Skip to main content

Lux et Veritas

I just got wind of this really great article about the Type-In. Click the title below to be whisked away. Make sure to carriage return!

Typewriter enthusiasts gather for Type-In at Lux in Phoenix

I want to thank Megan Finnerty for such a great article. She really asked some great questions and really portrayed the essence of the Type-In.

Comments

  1. Excellent article.

    The readers' comments on it so far are surprisingly hostile to the very idea of using a typewriter. What is it about the Internet that brings out thoughtless rudeness?

    ReplyDelete
  2. OK, my first comment here is itself an example of thoughtlessness, or at least sloppiness. I shouldn't imply that the Internet automatically makes people thoughtless -- your blog and mine are shining counterexamples, right? :)

    So, to be more precise: the Internet enables quick, anonymous, public reactions. The result is often ill-reasoned, ill-written venting. Part of the attraction of typewriters today is the way they reaccustom us to tolerating delay, deliberateness, and focused craft. The average reader response to an online article could certainly use more of those. -- And yes, I spent much more time writing and revising this comment than I did the first.

    ReplyDelete
    Replies
    1. My wife was reading the comments aloud to me and I thought they were a little harsh. My initial reaction was the same. What about the internet makes so many people willing to make some pretty harsh comments. It's not like we were trying to indoctrinate anyone, but that actually might be the problem. If you are a computer-y type person and you see a group of people who question whether technology is the answer to all our ills, it might make one take stock and think about what matters most. Do computers matter more than people? It's a question that your "Moment of Your Death" artwork raises. I am reminded of something Peter J. Gomes said. "Americans do not like complex answers." I think that is really true. It is easy to villify typewriters for the glory of technology.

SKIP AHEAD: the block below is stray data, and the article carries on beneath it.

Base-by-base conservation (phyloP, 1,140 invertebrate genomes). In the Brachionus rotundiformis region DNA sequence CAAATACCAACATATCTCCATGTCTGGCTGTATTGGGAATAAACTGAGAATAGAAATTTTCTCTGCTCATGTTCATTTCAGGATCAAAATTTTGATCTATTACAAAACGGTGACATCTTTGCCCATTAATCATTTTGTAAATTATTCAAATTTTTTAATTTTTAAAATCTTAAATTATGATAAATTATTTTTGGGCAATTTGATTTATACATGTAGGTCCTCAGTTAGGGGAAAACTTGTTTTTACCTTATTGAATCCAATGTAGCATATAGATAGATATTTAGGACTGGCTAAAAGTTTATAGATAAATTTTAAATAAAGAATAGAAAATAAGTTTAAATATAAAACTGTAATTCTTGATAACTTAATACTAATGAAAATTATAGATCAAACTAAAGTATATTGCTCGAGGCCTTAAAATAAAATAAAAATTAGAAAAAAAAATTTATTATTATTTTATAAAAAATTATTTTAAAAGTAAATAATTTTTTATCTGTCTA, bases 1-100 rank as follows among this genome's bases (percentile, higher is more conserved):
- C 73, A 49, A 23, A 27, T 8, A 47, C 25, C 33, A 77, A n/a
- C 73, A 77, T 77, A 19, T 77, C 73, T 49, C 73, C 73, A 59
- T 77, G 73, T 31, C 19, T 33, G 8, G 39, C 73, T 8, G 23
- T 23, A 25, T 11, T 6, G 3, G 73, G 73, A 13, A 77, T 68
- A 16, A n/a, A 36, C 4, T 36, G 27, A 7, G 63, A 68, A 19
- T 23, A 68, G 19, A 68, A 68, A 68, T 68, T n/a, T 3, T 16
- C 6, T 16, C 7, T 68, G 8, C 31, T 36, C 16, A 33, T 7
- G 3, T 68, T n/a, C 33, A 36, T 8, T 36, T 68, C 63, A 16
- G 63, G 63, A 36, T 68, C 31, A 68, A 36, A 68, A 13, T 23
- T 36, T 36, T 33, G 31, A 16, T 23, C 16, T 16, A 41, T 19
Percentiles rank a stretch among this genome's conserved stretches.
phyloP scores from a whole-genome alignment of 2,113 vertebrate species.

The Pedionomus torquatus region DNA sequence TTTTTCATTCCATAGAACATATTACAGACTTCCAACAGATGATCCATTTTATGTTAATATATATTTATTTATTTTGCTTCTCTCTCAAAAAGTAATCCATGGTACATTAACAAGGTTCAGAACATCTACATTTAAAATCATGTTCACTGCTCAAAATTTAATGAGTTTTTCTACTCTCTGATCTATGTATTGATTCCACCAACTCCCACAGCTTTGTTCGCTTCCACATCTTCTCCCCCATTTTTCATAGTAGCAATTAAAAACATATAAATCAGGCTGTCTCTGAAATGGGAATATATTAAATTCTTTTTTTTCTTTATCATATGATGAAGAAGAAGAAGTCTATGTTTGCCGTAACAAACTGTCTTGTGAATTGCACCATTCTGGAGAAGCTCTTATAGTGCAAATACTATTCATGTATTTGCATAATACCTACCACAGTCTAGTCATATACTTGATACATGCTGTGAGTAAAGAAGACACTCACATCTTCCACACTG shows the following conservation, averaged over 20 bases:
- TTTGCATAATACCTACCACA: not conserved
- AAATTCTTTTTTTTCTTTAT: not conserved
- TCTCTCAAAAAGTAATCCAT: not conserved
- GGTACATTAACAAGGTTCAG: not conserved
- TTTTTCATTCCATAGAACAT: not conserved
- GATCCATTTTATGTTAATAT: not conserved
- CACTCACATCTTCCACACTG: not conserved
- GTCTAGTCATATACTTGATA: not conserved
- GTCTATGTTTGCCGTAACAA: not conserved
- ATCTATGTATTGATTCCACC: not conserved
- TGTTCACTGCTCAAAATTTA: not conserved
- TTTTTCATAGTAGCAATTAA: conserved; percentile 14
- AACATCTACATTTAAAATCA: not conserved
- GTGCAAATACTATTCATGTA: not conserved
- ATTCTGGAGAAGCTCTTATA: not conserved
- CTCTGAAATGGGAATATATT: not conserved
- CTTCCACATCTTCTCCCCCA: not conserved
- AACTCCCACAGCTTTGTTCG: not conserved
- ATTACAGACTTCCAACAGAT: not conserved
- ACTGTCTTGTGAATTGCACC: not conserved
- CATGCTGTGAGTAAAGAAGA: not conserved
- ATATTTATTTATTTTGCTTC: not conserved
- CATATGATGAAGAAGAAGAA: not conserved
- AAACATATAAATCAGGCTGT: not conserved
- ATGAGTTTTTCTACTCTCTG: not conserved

Delete
  3. Can't go blaming the tech. Naysayers are always more vocal whether with pen, platen or public commentary. The challenge is to outnumber the negative posts with positive contributions and, if you are so minded, pithy rebukes. I did my best.

    ReplyDelete

Post a Comment

Popular posts from this blog

How To: Cleaning Wrinkle Paint

You either love wrinkle paint or you put up with it hoping that a machine in shiny black comes your way. I happen to love the finish. It's very rugged, hides a myriad of metalwork sins, and can come in some very sober and serious colors. As great as I think this paint is, it is a magnet for dirt, grime, and crud. Dirt invariably make its way into the wrinkles and makes your typewriter look tired and grungy. However, the innate ruggedness of the paint makes it easy to clean. This is the process I use. Your mileage may vary. 
To start with you need some simple supplies. A couple of soft cloths, a small Tupperware container, a household laundry detergent without dyes or perfume, an old toothbrush, a utility spray bottle, and a blue Olympia SM3 (or whatever you happen to have). As with the other How-To, I recommend you dust/wet-dust your typewriter first. It takes a minute and "Water is the best solvent."


This process assumes that your typewriter is clean on the inside. There …

Pinhole MG Filter Adapter

A few months ago a friend gave me an old set of Ilford multigrade filters he used in college. He thought I would get some use out of them in my home darkroom. It's nice to have this set. They are good for a couple of really cool contrast techniques in darkroom printing on multigrade paper. It can really save your bacon with a difficult print.

I wanted to also use these filters with my pinhole camera and multigrade paper. The contrast with the paper negatives can be a little extreme and these filters can tame contrast. However, my filters can't easily be taped to the front of the camera. I had to devise a method to hold them.

The 3 inch filters are designed to go under the lens on a darkroom enlarger. Each filter is mounted in a plastic holder that slides into a corresponding mount attached to the enlarger. I pulled out my calipers, did a little measuaring, and crafted a design in Tinkercad. A hours later and I had this design:


I decided to print it in two pieces on my Monopric…

The Most Beautiful Typewriter

When the Olympia arrived in the mail, I immediately wanted one for myself. I began the process of looking for a light blue SM3. Surprisingly, I was able to to find one here in Phoenix in an identical color. It really is a very attractive typewriter. I thought this was, perhaps one of the most beautiful typewriters in the world. The color is blue like a summer sky. The chrome shines even on the grayest of days. The gentle lines are at once playful and very serious. It is a joy to look at.

But as lovely as the Olympia is, there's only one typewriter that I think truly deserves the moniker of "The Most Beautiful Typewriter" and that is the Olivetti Studio 42 designed in 1935. I know many will disagree with me. I would love to hear the disagreements.

I  do not have an Olivetti Studio 42, but I dream of owning one. If I found this machine (in good condition) I would stop collecting. It's that special.

To assist in proving that the Olivetti Studio 42 is "The Most Beaut…